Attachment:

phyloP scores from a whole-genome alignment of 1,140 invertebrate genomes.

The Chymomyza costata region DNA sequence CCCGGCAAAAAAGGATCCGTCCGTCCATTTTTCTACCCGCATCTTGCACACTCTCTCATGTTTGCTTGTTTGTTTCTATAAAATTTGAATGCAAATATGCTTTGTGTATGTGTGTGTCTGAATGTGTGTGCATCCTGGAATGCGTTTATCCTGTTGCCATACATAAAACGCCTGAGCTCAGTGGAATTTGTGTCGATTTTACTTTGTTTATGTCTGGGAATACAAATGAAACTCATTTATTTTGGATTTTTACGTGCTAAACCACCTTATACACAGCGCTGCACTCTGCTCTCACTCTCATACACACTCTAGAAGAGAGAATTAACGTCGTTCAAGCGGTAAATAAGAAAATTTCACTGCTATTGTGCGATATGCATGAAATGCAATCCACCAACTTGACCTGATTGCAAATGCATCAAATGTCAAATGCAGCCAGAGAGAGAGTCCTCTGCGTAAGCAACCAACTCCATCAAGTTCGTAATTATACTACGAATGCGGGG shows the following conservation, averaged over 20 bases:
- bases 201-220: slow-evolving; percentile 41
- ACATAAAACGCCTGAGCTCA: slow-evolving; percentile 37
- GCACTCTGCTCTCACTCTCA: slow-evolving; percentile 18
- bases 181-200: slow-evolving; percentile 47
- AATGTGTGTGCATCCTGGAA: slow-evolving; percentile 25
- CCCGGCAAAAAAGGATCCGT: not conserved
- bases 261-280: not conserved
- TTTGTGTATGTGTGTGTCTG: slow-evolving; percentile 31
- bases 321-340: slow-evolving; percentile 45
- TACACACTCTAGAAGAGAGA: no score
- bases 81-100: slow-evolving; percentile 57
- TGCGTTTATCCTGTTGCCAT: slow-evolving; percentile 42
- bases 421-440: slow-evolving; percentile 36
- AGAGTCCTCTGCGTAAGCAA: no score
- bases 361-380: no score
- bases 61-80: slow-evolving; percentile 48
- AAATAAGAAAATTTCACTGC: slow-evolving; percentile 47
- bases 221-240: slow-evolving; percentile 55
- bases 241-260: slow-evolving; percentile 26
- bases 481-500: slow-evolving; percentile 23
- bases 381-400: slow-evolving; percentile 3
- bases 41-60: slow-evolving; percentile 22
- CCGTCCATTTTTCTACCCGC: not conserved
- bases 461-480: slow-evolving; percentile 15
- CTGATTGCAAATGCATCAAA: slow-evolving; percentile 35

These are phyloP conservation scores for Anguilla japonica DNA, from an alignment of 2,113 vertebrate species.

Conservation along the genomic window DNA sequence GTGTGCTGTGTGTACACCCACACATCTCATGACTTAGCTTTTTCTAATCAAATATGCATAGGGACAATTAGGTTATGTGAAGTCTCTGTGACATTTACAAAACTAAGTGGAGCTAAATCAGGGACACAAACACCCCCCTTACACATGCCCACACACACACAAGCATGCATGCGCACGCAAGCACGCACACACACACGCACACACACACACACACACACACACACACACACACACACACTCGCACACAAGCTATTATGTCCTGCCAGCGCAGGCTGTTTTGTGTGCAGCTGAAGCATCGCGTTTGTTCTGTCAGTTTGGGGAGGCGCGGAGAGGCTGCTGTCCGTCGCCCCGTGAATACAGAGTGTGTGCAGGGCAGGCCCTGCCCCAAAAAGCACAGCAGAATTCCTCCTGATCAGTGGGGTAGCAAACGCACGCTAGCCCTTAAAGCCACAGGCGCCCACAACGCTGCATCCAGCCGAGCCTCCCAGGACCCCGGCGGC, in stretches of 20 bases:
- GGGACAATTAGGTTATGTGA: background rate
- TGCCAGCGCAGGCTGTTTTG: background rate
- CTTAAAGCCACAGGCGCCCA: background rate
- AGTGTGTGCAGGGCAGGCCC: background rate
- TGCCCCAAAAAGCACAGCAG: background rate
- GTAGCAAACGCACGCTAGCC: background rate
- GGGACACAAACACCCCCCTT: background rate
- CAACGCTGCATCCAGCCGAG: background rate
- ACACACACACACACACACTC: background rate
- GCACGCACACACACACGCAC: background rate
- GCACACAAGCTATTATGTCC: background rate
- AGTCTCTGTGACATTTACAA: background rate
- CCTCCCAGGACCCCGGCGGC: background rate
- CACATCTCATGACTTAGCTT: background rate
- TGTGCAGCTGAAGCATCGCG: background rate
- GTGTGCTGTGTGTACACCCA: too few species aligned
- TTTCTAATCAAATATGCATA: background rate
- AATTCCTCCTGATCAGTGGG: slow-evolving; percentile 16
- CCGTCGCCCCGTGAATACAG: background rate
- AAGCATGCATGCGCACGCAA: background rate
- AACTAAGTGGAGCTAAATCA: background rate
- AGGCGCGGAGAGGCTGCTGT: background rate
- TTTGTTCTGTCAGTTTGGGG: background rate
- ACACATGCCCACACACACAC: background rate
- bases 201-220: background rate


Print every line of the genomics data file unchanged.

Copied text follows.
phyloP scores from a whole-genome alignment of 1,140 invertebrate genomes.

The Chymomyza costata region DNA sequence CCCGGCAAAAAAGGATCCGTCCGTCCATTTTTCTACCCGCATCTTGCACACTCTCTCATGTTTGCTTGTTTGTTTCTATAAAATTTGAATGCAAATATGCTTTGTGTATGTGTGTGTCTGAATGTGTGTGCATCCTGGAATGCGTTTATCCTGTTGCCATACATAAAACGCCTGAGCTCAGTGGAATTTGTGTCGATTTTACTTTGTTTATGTCTGGGAATACAAATGAAACTCATTTATTTTGGATTTTTACGTGCTAAACCACCTTATACACAGCGCTGCACTCTGCTCTCACTCTCATACACACTCTAGAAGAGAGAATTAACGTCGTTCAAGCGGTAAATAAGAAAATTTCACTGCTATTGTGCGATATGCATGAAATGCAATCCACCAACTTGACCTGATTGCAAATGCATCAAATGTCAAATGCAGCCAGAGAGAGAGTCCTCTGCGTAAGCAACCAACTCCATCAAGTTCGTAATTATACTACGAATGCGGGG shows the following conservation, averaged over 20 bases:
- bases 201-220: slow-evolving; percentile 41
- ACATAAAACGCCTGAGCTCA: slow-evolving; percentile 37
- GCACTCTGCTCTCACTCTCA: slow-evolving; percentile 18
- bases 181-200: slow-evolving; percentile 47
- AATGTGTGTGCATCCTGGAA: slow-evolving; percentile 25
- CCCGGCAAAAAAGGATCCGT: not conserved
- bases 261-280: not conserved
- TTTGTGTATGTGTGTGTCTG: slow-evolving; percentile 31
- bases 321-340: slow-evolving; percentile 45
- TACACACTCTAGAAGAGAGA: no score
- bases 81-100: slow-evolving; percentile 57
- TGCGTTTATCCTGTTGCCAT: slow-evolving; percentile 42
- bases 421-440: slow-evolving; percentile 36
- AGAGTCCTCTGCGTAAGCAA: no score
- bases 361-380: no score
- bases 61-80: slow-evolving; percentile 48
- AAATAAGAAAATTTCACTGC: slow-evolving; percentile 47
- bases 221-240: slow-evolving; percentile 55
- bases 241-260: slow-evolving; percentile 26
- bases 481-500: slow-evolving; percentile 23
- bases 381-400: slow-evolving; percentile 3
- bases 41-60: slow-evolving; percentile 22
- CCGTCCATTTTTCTACCCGC: not conserved
- bases 461-480: slow-evolving; percentile 15
- CTGATTGCAAATGCATCAAA: slow-evolving; percentile 35

These are phyloP conservation scores for Anguilla japonica DNA, from an alignment of 2,113 vertebrate species.

Conservation along the genomic window DNA sequence GTGTGCTGTGTGTACACCCACACATCTCATGACTTAGCTTTTTCTAATCAAATATGCATAGGGACAATTAGGTTATGTGAAGTCTCTGTGACATTTACAAAACTAAGTGGAGCTAAATCAGGGACACAAACACCCCCCTTACACATGCCCACACACACACAAGCATGCATGCGCACGCAAGCACGCACACACACACGCACACACACACACACACACACACACACACACACACACACACTCGCACACAAGCTATTATGTCCTGCCAGCGCAGGCTGTTTTGTGTGCAGCTGAAGCATCGCGTTTGTTCTGTCAGTTTGGGGAGGCGCGGAGAGGCTGCTGTCCGTCGCCCCGTGAATACAGAGTGTGTGCAGGGCAGGCCCTGCCCCAAAAAGCACAGCAGAATTCCTCCTGATCAGTGGGGTAGCAAACGCACGCTAGCCCTTAAAGCCACAGGCGCCCACAACGCTGCATCCAGCCGAGCCTCCCAGGACCCCGGCGGC, in stretches of 20 bases:
- GGGACAATTAGGTTATGTGA: background rate
- TGCCAGCGCAGGCTGTTTTG: background rate
- CTTAAAGCCACAGGCGCCCA: background rate
- AGTGTGTGCAGGGCAGGCCC: background rate
- TGCCCCAAAAAGCACAGCAG: background rate
- GTAGCAAACGCACGCTAGCC: background rate
- GGGACACAAACACCCCCCTT: background rate
- CAACGCTGCATCCAGCCGAG: background rate
- ACACACACACACACACACTC: background rate
- GCACGCACACACACACGCAC: background rate
- GCACACAAGCTATTATGTCC: background rate
- AGTCTCTGTGACATTTACAA: background rate
- CCTCCCAGGACCCCGGCGGC: background rate
- CACATCTCATGACTTAGCTT: background rate
- TGTGCAGCTGAAGCATCGCG: background rate
- GTGTGCTGTGTGTACACCCA: too few species aligned
- TTTCTAATCAAATATGCATA: background rate
- AATTCCTCCTGATCAGTGGG: slow-evolving; percentile 16
- CCGTCGCCCCGTGAATACAG: background rate
- AAGCATGCATGCGCACGCAA: background rate
- AACTAAGTGGAGCTAAATCA: background rate
- AGGCGCGGAGAGGCTGCTGT: background rate
- TTTGTTCTGTCAGTTTGGGG: background rate
- ACACATGCCCACACACACAC: background rate
- bases 201-220: background rate